Palouse Prairie Foundation plant database (under development)
Genus species:      Common name:     Match: Full Partial
Plant Species: Haplopappus liatriformis, Palouse goldenweed

Kingdom: Plantae
Phylum: Magnoliophyta -- flowering plants
Class: Magnoliopsida -- Dicotyledons
Order: Asterales
Family: Asteraceae (Compositae) -- sunflower
Genus: Haplopappus
Species: liatriformis
Common Name: Palouse goldenweed, smallhead goldenweed
Species Code: HALI2, PYLI
Origin: Endemic to grasslands of the Palouse region of southeast Washington and adjacent north Idaho.
Rare: ranked G2 (imperiled) globally and S2 (imperiled) in both Washington and Idaho. Considered a "species of concern" federally under the Endangered Species Act.

Form: forb, perennial from a caudex; stems 30-70 cm tall, decumbent at the base, simple or more often branched, villous throughout.
Duration: perennial
Longevity: moderate lifespan
Habitat Type: prairie
Wetland Indicator Status: not listed

Leaves: entire or coarsely toothed, scabrous margined; basal leaves 7-25 cm long and 10-30 mm wide, tufted, petiolate, oblanceolate to narrowly elliptic; cauline leaves somewhat reduced and sessile upward.
Mature height: 12-28 inches
Flowers: several to numerous; disc 2 cm wide; involucre turbinate to campanulate, 10-16 mm tall, villous, bracts acute, subequal or imbricate; ray flowers 13-21, pistillate or neutral, yellow, 6-10 mm long; disc flowers perfect, 7-10 mm long, yellow.
Flower color: yellow
Bloom: July, August
Bloom starts on: mid July
Bloom ends on: late August
Fruit: achene, fusiform, compressed, 5-6 mm long, brown; pappus of brownish unequal capillary bristles.
Vegetation type:

Hoorebekia racemosa in Piper & Beattie 1914.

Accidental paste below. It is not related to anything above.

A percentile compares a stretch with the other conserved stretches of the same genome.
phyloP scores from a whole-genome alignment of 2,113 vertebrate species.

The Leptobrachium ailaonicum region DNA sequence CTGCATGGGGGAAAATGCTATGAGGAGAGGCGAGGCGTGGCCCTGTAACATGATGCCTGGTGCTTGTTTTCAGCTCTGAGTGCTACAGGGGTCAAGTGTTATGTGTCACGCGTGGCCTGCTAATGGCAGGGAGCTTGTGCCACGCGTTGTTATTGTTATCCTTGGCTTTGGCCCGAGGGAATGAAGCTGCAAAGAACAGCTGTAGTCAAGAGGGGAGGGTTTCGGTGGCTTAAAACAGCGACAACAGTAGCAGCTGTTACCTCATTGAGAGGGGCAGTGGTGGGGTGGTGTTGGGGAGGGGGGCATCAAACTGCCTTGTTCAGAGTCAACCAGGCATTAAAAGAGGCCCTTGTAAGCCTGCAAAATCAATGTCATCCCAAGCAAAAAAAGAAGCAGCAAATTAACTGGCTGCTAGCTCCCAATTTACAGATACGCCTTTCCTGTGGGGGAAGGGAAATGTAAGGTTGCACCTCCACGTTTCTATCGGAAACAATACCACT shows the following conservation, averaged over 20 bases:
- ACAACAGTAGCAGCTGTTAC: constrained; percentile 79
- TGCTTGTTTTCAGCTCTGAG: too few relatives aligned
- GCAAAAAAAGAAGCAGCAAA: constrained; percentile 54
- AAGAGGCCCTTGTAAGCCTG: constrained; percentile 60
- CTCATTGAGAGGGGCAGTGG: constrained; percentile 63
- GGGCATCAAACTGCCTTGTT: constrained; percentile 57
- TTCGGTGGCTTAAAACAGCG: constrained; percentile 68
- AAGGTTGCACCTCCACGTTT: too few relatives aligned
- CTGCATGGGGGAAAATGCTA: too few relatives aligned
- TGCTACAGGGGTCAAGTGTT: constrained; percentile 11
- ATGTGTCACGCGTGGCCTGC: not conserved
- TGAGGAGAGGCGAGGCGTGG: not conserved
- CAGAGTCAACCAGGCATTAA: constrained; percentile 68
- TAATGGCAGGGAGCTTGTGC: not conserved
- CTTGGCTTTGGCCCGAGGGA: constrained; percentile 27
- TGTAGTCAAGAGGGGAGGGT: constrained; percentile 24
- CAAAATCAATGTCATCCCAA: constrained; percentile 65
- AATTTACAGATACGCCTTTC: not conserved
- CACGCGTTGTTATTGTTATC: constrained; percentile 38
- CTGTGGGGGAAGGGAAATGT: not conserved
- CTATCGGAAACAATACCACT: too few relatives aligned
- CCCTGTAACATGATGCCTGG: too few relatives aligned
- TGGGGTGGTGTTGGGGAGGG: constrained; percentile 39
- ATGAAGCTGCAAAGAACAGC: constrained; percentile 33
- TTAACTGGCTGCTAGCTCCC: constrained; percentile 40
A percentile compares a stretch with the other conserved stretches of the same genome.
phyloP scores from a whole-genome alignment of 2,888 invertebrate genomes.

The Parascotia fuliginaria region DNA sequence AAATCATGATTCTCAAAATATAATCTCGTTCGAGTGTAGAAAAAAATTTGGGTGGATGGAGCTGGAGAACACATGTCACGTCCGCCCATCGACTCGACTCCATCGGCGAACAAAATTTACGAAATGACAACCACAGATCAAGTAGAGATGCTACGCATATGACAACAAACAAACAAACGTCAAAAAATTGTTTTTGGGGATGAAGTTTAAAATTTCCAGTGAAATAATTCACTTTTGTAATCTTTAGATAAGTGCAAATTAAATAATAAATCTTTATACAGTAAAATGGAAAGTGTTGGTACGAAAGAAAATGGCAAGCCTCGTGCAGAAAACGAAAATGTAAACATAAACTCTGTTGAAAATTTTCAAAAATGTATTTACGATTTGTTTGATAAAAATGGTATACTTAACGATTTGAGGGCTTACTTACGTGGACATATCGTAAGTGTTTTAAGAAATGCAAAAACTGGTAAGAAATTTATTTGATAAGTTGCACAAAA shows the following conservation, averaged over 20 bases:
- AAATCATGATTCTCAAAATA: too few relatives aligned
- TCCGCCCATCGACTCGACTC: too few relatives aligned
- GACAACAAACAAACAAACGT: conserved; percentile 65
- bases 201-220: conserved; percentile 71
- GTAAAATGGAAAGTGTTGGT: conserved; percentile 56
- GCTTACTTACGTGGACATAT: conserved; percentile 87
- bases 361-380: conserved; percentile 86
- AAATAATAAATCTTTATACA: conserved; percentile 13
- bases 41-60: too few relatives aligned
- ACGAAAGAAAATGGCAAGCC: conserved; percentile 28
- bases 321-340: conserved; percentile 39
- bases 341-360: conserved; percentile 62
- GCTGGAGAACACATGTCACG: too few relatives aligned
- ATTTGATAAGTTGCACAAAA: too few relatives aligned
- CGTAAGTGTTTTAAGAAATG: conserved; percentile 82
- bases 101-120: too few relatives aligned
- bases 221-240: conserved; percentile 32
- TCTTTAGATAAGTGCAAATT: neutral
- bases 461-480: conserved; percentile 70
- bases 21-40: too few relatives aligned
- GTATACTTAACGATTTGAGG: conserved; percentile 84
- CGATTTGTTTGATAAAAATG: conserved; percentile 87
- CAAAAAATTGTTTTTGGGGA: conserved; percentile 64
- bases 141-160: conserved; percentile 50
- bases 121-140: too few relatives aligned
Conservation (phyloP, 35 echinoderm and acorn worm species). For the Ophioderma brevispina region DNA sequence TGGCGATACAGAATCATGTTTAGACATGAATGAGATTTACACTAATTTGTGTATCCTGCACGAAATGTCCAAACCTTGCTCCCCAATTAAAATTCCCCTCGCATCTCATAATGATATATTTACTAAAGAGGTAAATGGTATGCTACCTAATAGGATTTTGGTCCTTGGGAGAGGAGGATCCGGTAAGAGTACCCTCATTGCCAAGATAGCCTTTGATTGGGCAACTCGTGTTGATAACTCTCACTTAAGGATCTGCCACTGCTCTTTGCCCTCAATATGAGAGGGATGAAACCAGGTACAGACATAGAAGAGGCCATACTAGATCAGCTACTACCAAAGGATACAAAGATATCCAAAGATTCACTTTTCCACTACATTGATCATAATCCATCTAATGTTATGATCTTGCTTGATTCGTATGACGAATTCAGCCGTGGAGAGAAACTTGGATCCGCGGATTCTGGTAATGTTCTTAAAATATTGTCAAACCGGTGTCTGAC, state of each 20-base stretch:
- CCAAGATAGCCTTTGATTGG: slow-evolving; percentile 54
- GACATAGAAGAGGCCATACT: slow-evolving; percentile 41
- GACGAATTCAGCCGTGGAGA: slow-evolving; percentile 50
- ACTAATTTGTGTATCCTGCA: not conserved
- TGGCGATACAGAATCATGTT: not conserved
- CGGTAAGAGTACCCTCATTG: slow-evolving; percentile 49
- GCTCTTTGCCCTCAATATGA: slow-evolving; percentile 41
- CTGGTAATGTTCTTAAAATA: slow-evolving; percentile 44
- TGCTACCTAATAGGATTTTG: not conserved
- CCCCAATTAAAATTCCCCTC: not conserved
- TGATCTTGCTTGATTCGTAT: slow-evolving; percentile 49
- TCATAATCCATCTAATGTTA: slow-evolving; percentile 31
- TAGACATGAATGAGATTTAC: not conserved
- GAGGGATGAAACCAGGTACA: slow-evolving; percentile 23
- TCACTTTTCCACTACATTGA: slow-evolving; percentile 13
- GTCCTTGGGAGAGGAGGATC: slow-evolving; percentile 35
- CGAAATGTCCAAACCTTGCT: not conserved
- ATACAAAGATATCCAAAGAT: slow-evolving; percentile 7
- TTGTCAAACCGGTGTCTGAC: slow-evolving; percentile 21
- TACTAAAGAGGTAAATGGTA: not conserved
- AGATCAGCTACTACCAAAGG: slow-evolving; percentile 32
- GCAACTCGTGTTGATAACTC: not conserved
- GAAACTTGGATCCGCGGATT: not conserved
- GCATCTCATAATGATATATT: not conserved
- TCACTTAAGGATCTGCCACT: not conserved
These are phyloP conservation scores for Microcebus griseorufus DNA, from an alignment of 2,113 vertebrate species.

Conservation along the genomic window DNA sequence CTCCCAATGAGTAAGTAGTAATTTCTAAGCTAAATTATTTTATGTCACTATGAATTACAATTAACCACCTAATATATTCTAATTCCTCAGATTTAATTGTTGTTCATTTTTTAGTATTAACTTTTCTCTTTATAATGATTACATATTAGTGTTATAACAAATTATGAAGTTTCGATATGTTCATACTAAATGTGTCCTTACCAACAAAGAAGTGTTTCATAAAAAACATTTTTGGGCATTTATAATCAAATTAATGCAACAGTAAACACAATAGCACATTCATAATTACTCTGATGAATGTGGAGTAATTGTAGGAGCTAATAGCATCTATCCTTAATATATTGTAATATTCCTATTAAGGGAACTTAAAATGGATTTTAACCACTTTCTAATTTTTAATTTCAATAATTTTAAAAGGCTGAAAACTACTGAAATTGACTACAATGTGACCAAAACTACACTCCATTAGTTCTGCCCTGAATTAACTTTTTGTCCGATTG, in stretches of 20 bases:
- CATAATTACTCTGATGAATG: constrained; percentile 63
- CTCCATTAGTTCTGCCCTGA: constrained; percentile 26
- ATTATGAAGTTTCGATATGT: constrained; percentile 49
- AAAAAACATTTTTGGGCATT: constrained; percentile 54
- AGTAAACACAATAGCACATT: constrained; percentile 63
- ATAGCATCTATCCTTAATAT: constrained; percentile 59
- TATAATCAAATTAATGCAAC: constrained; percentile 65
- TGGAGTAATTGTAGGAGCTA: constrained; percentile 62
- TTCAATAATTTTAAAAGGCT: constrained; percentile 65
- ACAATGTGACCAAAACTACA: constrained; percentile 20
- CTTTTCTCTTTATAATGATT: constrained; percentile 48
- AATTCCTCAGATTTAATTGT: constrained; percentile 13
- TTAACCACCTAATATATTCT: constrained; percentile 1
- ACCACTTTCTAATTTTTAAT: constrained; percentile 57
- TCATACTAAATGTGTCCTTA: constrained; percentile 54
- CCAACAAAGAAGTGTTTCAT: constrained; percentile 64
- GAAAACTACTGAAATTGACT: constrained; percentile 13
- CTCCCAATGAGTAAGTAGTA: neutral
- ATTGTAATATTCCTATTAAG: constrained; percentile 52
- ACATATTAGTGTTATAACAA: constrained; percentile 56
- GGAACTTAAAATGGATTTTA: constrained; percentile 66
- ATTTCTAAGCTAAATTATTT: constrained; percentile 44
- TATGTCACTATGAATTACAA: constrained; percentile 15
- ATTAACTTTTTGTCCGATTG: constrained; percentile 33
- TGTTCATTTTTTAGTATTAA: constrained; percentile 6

Reproduces sexually by seed.
161,740 seeds/lb (USDA NRCS Pullman PMC 2005).
Perennating organ is a caudex.
Bumblebees, small bees and wasps, orange skippers, and rove beetles visit the flowers but it is not known how effective each is in pollination (Mancuso 1997).
Disc flowers are perfect, ray flowers are pistillate or neutral.
2n=36 (Flora of North America Editorial Committee 1993).
Fruit is an achene.
Seeds are dispersed by wind.

Sun requirement: full
Soil moisture: mesic
Precipitation: 18-22 inches

Sowing time: fall
Transplant time: spring
Stratification: none
Seed yield: medium
Seed harvest: August, September
Seed first harvest: second season
Seed cleaning: medium
Planting duration: moderate
Seed insect problem: yes
Seed shatter: high
Seed size: medium
Seed harvest date: August, September
Seed comments: seed ripening is indeterminate and ripe seeds are dispersed by wind.

Herbaria: Specimen data and digital resources from The Consortium of Pacific Northwest Herbaria
Key words: rare upland native perennial forb
Alternate Genus: Pyrrocoma
Alternate Species:
Alternate Variety:

1 protocol in the Native Plant Network
Pullman WA Plant Materials Center

Other propagation information:
Seeds of other Haplopappus species germinate without pretreatment (Young & Young 1986).
Reproduces sexually by seed.

Notes: Haplopappus liatriformis flowers are more attractive than H. carthamoides. Blooms late in the season. Individual plants are rather spindly, but it looks better in groups. Seems to be short-lived. This is a rare species endemic only to the Palouse Prairie. It occurs nowhere else in the world. Do not collect seed or plants. Other names include Palouse goldenweed, Pyrrocoma liatriformis (Skinner et al 2005).

Flora of North America Editorial Committee, eds. 1993+. Flora of North America North of Mexico. 7+ vols. New York and Oxford. Oxford University Press. Online at

Mancuso, Michael. 1997. Palouse Goldenweed (Haplopappus liatriformis) Monitoring at Craig Mountain, Idaho. Idaho Department of Fish and Game. Online at

Piper, C.V., and R.K. Beattie. 1914. The Flora of Southeastern Washington and Adjacent Idaho. Lancaster, PA: Press of the New Era Printing Company. 296 pp.

Skinner, David M., Paul Warnick, Bill French, and Mary Fauci. 2005. More Palouse Forbs for Landscaping. USDA NRCS Pullman Plant Materials Center and Palouse Prairie Foundation. Online at

USDA NRCS, Pullman Plant Materials Center. 2005. Seed Weights of Some Palouse Native Species. Pullman Plant Materials Center, Pullman, Washington. Online at

USDA NRCS. 2009. The PLANTS Database (, 21 September 2009). National Plant Data Center, Baton Rouge, LA 70874-4490 USA.

Young, James A., and Cheryl G. Young. 1986. Collecting, Processing and Germinating Seeds of Wildland Plants. Timber Press, Portland, OR.

Plant Profile from the USDA PLANTS Database
Species description from Flora of North America
Species information from the University of Washington Herbarium
Fact sheet from the Washington Natural Heritage Program Field Guide to Selected Rare Plants of Washington